Tuesday, October 06, 2015

Purpose, Process and Perspective (with Rob)

Rob Grave is a great friend I met at university. We had a chat...

Trev: 
A few years back I was lazying on the couch when my curly haired house buddy kept coming back from a run. I had recently moved to London and so had been using the excuse of finding something indoors to do to keep active. Rob wasn't one for excuses and so would head out whatever the weather. It was harder to carry on plopping on the couch when his royal buzzy energiness came back so obviously feeling good. I didn't overcome my aversion to the cold, but I did sign up at the yoga centre down the road. A life changing decision.

Rob:
A great decision indeed. To acknowledge something equally positive from you during that time - it didn't escape my attention how much reading you did, and how your thirst for knowledge was unquenchable. Is there any similarity between yoga, running, and reading? For me, these all generate joy in a person for a number of reasons. At their simplest, they are something to do and can drive away boredom (a deep fear of mine). But look harder and they all serve to fulfil multiple goals, including fitness, friendship, and learning. I think working towards a purpose is a key to happiness.

Trev:
Purpose is important, along with process. The end and the means. My reading habit actually came shortly before the yoga started, so perhaps there was a connection. My late twenties were a challenging time. I had realised how dependent everything I thought was on luck of the draw. Where I was born. Who I came across. Reading was a way of taking more of an active part in choosing the paths. The head, the heart, and the body are not separate. If you aren't fit, you don't think straight and you don't feel great. And relationships suffer.

Rob:
We are very lucky. Here we are working on the last block of Maslow's Hierarchy of Needs, and at this very moment there is a refugee crisis on the front page, with people struggling for safety, food and shelter. Can our theme of the head, heart and body connection, be expanded to a connection between ourselves and other people? The system is probably bigger than we think. In the same way that improving fitness can improve our mood and mind, I think that any development to the less "lucky" parts of the system could, like a rising tide, uplift the whole.

Lucky

Trev:
It is probably the single biggest take away from the time I have spent studying 'happiness and learning' - Perspective. Most of the people I know are already happy. We have niggles we are working on, but we always will. Widening the lense has an incredible ability to deepen the meaning. There are billions of people living in extreme, absolute poverty. People pushed out of their homes by war. Realising that working on their happiness is working on our happiness is very similar to realising that just sitting on a couch reading is going to solidify you into a blob. Even if the book is amazing. You have to get up and move.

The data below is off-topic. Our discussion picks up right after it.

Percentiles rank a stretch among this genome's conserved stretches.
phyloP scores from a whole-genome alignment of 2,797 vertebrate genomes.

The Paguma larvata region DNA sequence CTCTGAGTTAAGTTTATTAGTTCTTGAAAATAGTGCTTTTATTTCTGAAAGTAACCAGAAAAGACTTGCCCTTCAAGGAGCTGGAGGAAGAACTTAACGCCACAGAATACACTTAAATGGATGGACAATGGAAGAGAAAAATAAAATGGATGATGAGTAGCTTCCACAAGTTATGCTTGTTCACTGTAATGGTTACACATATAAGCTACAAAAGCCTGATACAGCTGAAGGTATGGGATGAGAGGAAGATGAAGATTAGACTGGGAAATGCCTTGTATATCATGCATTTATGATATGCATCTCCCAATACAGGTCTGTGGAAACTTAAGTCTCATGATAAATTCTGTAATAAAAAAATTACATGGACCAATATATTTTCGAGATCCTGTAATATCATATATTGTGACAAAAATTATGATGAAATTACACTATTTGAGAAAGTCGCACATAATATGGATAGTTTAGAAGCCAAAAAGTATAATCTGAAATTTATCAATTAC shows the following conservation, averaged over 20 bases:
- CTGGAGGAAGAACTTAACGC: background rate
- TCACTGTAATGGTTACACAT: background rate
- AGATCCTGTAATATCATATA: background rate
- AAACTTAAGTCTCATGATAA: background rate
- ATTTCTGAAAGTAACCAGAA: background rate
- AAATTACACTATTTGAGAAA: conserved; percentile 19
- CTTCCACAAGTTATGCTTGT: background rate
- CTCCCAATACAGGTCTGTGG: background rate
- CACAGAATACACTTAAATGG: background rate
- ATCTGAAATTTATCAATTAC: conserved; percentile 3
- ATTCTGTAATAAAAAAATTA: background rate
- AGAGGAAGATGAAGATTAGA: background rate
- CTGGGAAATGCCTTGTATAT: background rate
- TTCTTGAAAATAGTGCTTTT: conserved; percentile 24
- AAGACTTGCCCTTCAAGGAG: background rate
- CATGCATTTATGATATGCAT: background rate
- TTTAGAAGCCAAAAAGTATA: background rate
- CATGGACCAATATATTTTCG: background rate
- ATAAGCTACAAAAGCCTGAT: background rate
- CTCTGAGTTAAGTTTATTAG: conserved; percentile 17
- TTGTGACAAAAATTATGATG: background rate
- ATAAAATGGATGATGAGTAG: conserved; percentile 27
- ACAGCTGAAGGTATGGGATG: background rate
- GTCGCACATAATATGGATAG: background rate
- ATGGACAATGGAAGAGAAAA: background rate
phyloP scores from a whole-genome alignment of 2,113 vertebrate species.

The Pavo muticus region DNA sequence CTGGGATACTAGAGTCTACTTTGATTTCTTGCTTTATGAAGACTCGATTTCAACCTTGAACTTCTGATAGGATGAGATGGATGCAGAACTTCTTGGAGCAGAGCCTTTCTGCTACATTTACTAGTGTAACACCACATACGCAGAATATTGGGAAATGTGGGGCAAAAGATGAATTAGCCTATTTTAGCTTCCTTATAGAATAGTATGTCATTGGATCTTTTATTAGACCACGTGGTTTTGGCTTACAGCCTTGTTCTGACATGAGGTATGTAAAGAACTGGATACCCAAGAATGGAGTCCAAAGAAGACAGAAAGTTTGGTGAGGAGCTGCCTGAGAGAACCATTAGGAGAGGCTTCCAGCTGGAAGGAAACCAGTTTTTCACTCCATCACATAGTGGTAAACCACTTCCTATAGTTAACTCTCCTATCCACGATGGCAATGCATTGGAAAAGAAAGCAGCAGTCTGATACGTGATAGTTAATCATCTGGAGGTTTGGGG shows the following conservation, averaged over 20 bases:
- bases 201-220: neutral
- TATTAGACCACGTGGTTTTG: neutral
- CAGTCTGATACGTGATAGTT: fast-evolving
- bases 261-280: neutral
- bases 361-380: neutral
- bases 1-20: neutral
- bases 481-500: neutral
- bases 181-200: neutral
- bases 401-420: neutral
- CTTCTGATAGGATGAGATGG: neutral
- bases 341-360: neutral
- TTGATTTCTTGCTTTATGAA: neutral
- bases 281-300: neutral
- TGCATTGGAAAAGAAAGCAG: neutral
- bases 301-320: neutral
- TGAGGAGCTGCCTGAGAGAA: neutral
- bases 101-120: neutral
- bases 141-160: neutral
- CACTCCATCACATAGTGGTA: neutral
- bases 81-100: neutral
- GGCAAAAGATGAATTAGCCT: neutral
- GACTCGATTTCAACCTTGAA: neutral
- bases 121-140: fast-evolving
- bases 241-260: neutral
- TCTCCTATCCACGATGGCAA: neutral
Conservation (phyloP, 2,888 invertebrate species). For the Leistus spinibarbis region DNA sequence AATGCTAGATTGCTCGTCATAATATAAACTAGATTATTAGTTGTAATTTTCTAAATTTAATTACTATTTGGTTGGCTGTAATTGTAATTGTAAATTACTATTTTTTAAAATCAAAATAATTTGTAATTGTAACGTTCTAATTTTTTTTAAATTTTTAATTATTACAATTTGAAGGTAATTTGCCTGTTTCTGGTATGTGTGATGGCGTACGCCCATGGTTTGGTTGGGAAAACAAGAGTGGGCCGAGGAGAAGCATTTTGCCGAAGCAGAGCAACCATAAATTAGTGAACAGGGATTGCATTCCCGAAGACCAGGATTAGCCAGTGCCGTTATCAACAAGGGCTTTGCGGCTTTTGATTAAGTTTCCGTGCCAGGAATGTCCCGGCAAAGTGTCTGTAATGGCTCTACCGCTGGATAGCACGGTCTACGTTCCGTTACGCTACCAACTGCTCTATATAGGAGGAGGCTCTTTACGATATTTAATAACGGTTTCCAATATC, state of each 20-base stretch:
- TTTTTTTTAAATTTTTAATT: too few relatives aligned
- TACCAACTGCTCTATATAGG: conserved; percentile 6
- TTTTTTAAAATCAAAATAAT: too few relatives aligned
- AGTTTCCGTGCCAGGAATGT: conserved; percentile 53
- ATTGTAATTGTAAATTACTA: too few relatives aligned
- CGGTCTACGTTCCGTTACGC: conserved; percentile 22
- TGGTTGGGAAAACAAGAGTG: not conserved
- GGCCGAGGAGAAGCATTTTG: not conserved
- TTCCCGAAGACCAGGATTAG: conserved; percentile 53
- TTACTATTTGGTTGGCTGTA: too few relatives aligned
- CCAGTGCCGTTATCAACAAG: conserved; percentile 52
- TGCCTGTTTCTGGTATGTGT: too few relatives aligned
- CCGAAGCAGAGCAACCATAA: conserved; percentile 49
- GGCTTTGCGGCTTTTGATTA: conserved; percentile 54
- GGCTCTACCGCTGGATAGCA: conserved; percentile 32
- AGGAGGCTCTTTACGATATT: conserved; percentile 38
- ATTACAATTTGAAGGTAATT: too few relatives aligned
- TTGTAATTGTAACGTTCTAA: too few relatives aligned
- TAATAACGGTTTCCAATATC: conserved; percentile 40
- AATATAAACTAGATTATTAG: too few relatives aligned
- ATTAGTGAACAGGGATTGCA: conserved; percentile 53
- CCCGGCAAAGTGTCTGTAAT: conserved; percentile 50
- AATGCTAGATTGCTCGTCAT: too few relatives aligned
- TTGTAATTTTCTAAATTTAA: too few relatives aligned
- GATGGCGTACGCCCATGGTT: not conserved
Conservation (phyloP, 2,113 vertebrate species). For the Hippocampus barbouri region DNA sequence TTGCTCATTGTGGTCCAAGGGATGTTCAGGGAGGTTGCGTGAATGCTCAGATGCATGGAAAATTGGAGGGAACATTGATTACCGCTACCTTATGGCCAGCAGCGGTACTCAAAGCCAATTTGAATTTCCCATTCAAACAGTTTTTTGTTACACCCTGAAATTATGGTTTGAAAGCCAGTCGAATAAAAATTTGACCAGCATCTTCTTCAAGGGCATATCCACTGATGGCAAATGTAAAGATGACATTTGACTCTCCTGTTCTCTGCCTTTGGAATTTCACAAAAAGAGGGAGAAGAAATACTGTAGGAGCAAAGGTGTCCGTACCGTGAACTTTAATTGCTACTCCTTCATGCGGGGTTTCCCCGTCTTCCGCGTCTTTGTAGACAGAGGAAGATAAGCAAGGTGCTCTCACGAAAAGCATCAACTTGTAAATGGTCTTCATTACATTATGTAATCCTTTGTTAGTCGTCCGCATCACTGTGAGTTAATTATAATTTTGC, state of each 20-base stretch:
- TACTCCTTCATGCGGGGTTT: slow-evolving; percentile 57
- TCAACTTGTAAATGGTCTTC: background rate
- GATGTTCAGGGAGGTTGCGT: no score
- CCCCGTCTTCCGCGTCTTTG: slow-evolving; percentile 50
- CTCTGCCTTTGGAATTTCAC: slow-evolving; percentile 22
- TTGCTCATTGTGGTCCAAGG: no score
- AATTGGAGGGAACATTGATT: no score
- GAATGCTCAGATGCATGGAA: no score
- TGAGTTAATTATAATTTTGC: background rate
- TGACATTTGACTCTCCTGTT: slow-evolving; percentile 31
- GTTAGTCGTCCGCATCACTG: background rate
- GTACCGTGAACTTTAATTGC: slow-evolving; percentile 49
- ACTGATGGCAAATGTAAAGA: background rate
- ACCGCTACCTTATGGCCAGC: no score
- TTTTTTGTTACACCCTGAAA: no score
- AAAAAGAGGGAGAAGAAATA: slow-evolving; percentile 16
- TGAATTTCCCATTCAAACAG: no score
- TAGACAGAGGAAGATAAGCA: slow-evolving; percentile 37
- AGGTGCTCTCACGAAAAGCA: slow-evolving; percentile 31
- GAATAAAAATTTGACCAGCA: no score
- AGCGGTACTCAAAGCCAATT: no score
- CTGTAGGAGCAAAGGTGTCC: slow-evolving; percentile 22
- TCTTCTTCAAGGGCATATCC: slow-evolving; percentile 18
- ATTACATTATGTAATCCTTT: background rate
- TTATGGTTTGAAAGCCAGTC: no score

Rob:
Spot on. The action, the "doing", that's what this is all about. A realisation on this came to me during a recent daydream around the Homo Naledi discovery. My thoughts were that in our primitive selves, the person who worked the hardest or the smartest was the one who got access to water, was safe at night, hunted or grew the best food, and basically survived and continued the species. In my head, I could equate modern day work to our primitive survival efforts, and it made me feel very positive about going to work as a deep connection to the species.

Trev:
The world we knew also wasn't abstract. Water, Safety, Food, Warmth are all very tangible, visceral, in your face measures of happiness that require immediate attention. As we move up Maslow's hierarchy we get to more fuzzy, relative measures of happiness. It becomes more a case of comparing how we use our time to the other ways we could have. In the mean time, we also disconnect from those at the bottom still building the base of their pyramid. Those moments of connection, to the species, to the environment, make me worry less about the relative happiness of my particular bundle of bones. The question becomes what to do about it.

Rob:
So now we're getting to a point where we agree that doing something, like running or yoga (the process) is good and builds happiness. We're also agreed that connecting with and improving the lot of those around us is also good. This leads me to the difficult conclusion that the ultimate purpose is therefore to be a social worker? Didn't the Dalai Lama once simply put that, "The Purpose of life is to help others". This jars with the capitalist inside me that wants to become rich and famous. What am I missing? How can the two goals become one?

Trev:
Social Workers are real champions. We sit debating the finer aspects but with aligned goals. The harder stuff can't be solved with cheque books or philosophy. Even wealthy places with a strong pyramid base have beggars and mental health challenges. Those are hard problems requiring all of us to work on our emotional intelligence. When ideas clash, the one that matters to us more ends up winning. Then we make up reasons to justify it. I think the only way to not 'miss stuff' is to build in time to step back. To get perspective. Must be why the Dalai Lama lives in the mountains.

Rob:
I think you've just established a third reason why running and yoga are so good at building joy. It's because they often provide a moment of calm when the noise of the day is forgotten and some perspective can be gained. And funnily enough, the closer to nature you do any of these activities, the better this perspective gets which is why people have yoga retreats in the Alps, and do trail runs here on table mountain. Purpose, process and perspective. These runs are punctuation marks in the essay of life which help to give it meaning.

Table Mountain Perspective

Guest Post by Rob Grave
Post a Comment